ECB to loosen policy, data to prompt Fed and BoE easing bets?
Welcome to your guide to the week ahead in the markets.
ECB monetary policy meeting
Expectations are high ahead of this week’s European Central Bank policy meeting. A run of poor Eurozone data has raised bets on further rate cuts, while investors have snapped up government bonds in the bloc in anticipation of a potential restart to the quantitative easing programme.
US ISM was dire – will CPI, retail sales and sentiment be any better?
Key releases on the US calendar this week could crank up the odds of more easing from the Federal Reserve before the year is through. Last week’s ISM manufacturing print shocked, with the index falling into contraction territory. Soft readings from the upcoming CPI, retail sales, or University of Michigan sentiment index could see further dovish bets.
UK GDP and average earnings – background noise?
Sterling remains almost exclusively at the mercy of Brexit-related news flow, but growth and wage figures might draw some attention. After having been stuck on hold thanks to the uncertainty of Brexit, the Bank of England may have to be quick out of the starting gate once the October 31st departure deadline passes. Data recently has been weak and another blow from either growth or earnings would see expectations of a rate cut climb.
It’s been another bad year for Kroger so far. KR is down 12% year-to-date, compared with rises of 14% for the S&P 500 and 16% for its industry. Peers such as Target and Walmart have had strong quarters. Will Kroger’s own investments in expanding online and delivery offerings help it deliver a strong Q2 report?
|September 11th||Hermes International||H1|
|September 12th||WM Morrison Supermarkets||Q2 2020|
Coming Up on XRay
We’re got loads of great sessions for you this week. with our expert guests and residents. Watch live, or catch up when it’s convenient for you. Subscribe to submit questions that our presenters answer in real time.
|07.15 GMT||September 10th||European Morning Call|
|15.30 GMT||September 10th||Asset of the Day: Bullion Billions|
|15.45 GMT||September 10th||Asset of the Day: Oil Outlook|
|07.00 GMT||September 12th||Live Trading Room|
|18.00 GMT||September 12th||The Stop Hunter’s Guide to Technical Analysis|
Key Economic Events
Stay ahead of the markets by understanding what key economic events are coming up, and what impact they could have on your trades.
|08.30 GMT||September 9th||UK Monthly GDP|
|01.30 GMT||September 10th||China CPI|
|08.30 GMT||September 10th||UK Average Earnings|
|00.30 GMT||September 11th||Australia Westpac Consumer Confidence|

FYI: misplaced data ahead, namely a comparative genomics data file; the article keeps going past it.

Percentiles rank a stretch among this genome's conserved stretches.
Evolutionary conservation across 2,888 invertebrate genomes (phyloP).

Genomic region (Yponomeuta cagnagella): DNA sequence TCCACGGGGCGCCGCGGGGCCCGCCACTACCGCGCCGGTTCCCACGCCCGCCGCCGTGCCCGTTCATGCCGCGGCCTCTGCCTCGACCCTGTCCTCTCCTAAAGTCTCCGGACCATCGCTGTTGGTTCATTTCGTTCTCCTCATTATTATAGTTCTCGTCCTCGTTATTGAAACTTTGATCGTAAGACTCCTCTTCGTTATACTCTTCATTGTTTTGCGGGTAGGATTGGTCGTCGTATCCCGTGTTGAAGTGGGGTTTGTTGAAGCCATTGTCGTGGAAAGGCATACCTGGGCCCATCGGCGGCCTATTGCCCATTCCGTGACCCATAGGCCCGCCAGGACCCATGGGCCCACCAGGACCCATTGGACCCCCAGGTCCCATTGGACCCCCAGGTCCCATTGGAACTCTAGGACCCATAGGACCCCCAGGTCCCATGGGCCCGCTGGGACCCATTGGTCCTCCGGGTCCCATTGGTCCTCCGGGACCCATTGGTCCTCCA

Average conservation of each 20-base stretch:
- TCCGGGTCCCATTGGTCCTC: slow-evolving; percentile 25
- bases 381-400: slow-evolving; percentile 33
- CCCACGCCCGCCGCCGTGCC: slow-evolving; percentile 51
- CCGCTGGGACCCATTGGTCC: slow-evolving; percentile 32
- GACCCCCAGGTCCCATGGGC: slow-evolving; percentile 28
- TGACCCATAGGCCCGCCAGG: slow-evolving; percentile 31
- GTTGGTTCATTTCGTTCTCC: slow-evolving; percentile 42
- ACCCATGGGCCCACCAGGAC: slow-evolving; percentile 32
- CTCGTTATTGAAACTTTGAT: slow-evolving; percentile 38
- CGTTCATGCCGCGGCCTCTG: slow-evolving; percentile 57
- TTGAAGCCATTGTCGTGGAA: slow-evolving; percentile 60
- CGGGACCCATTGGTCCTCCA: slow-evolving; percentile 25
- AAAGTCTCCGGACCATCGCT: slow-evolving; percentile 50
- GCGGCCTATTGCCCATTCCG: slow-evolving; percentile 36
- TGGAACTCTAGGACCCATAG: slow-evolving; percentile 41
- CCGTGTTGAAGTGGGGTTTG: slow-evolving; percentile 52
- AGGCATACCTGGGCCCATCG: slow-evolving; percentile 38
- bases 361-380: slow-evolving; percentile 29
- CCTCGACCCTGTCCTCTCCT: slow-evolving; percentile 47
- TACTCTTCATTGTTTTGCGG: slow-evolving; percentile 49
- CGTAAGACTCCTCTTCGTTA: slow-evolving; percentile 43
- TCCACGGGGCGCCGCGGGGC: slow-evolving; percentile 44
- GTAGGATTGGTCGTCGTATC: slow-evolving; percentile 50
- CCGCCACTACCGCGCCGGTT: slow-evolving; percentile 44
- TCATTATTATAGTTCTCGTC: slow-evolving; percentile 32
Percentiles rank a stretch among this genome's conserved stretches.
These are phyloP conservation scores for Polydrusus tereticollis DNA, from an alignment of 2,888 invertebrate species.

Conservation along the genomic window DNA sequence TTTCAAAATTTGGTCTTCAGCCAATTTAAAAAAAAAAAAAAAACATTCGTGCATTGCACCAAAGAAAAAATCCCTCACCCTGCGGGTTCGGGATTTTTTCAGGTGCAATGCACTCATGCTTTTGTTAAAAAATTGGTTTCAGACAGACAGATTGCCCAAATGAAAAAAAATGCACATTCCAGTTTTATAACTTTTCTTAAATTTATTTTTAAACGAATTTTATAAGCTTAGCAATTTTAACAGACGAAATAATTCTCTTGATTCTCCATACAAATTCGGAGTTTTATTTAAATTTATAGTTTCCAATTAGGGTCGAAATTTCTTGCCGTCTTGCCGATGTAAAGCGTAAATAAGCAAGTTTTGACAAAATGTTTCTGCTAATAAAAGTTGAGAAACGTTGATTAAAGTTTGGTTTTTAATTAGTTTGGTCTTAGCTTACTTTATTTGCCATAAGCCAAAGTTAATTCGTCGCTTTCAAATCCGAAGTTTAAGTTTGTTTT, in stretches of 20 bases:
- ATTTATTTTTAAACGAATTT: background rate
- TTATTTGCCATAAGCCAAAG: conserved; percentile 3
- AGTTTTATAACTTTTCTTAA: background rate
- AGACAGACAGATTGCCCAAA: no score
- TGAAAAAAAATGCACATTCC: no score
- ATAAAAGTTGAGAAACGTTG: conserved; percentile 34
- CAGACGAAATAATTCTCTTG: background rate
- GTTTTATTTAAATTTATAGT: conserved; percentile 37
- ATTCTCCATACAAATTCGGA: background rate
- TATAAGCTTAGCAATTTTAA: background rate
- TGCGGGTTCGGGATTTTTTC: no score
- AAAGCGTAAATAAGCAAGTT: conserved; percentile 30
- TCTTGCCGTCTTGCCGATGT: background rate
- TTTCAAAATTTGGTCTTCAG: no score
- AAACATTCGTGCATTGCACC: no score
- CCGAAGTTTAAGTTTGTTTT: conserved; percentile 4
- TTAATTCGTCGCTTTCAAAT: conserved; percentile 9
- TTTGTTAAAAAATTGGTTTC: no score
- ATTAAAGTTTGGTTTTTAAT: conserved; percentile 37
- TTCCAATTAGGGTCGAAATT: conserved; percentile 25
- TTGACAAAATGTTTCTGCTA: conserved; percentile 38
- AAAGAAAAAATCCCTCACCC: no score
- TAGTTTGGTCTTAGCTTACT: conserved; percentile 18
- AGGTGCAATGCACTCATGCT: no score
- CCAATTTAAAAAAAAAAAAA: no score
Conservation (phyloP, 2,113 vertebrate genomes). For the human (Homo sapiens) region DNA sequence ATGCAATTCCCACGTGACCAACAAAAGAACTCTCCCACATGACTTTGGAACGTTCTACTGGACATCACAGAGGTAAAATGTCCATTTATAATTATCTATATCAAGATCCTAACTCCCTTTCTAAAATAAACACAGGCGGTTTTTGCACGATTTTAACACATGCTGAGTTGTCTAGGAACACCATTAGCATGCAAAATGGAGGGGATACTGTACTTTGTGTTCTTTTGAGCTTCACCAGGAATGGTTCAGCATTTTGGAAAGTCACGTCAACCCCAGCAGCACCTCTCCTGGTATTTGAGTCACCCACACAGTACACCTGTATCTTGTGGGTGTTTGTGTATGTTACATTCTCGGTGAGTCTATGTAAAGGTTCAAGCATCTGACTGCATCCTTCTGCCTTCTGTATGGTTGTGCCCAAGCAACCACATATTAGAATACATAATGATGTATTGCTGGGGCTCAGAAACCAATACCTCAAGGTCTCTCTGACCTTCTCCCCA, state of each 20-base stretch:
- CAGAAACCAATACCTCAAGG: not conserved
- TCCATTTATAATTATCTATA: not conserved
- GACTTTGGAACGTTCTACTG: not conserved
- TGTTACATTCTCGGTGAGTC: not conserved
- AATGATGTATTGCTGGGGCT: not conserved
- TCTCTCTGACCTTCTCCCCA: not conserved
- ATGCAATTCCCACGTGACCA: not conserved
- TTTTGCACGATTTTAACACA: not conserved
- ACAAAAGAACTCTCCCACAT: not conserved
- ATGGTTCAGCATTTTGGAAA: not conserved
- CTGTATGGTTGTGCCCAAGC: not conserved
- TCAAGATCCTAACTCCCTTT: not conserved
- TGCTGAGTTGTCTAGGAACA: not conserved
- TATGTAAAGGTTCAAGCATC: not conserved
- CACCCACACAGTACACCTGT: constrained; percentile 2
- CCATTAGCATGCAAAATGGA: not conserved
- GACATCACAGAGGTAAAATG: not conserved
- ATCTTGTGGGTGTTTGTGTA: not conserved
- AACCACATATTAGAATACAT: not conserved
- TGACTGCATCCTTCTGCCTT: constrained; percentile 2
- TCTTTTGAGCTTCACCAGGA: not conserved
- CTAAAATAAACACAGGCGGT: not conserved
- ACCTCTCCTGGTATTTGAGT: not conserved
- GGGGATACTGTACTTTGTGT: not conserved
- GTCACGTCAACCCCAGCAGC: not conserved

|11.45 GMT||September 12th||ECB Monetary Policy Rate and Statement|
|12.30 GMT||September 12th||US CPI|
|12.30 GMT||Steptember 13th||US Retail Sales|
|14.00 GMT||September 13th||US Preliminary Michigan Sentiment Index|
Could this be the biggest monetary policy meeting in years?
Could the upcoming Federal Open Market Committee (FOMC) be the most watched monetary policy meeting in a long time?
It certainly has a lot weighing on it.
Stocks are at record highs, pushed higher by a certainty that the FOMC will cut short-term interest rates for the first time in a decade this week. The two-day policy meeting kicks off on Tuesday, with a policy decision announced on Wednesday.
While Chairman Jerome Powell signalled a cut in July, its unclear what the policy could be for the rest of the year. And is a cut even necessary? While the consensus is that a cut is coming – the only quibble is 25bps or 50bps – the recent economic data looks strong. As our Chief Markets Analyst, Neil Wilson, explains:
“Is a cut justified? I would point to underlying core CPI at 2.1%, retail sales +3.4% in June and a 50-year low in unemployment as perhaps arguments to the contrary. Increasingly there is a sense that the Fed is no longer data dependent, but being held to ransom by the White House and the market.”
But what can we expect from the meeting?
The answer is, it depends…
Confirmation of a cut from the FOMC, if paired with signals of a more dovish policy in the long term could send greenback diving.
On the flip side, if the markets are surprised and a cut doesn’t happen, expect stocks and commodities to tumble and the dollar to surge.
At this stage, despite stronger-than-expected data, growth momentum is weaker. While a recession has been avoided, a cut is still the safe bet. This policy meeting could define the direction of global monetary policy for years to come and provides a lot of opportunities for traders. One thing’s for sure, the announcement on Wednesday is not one to miss.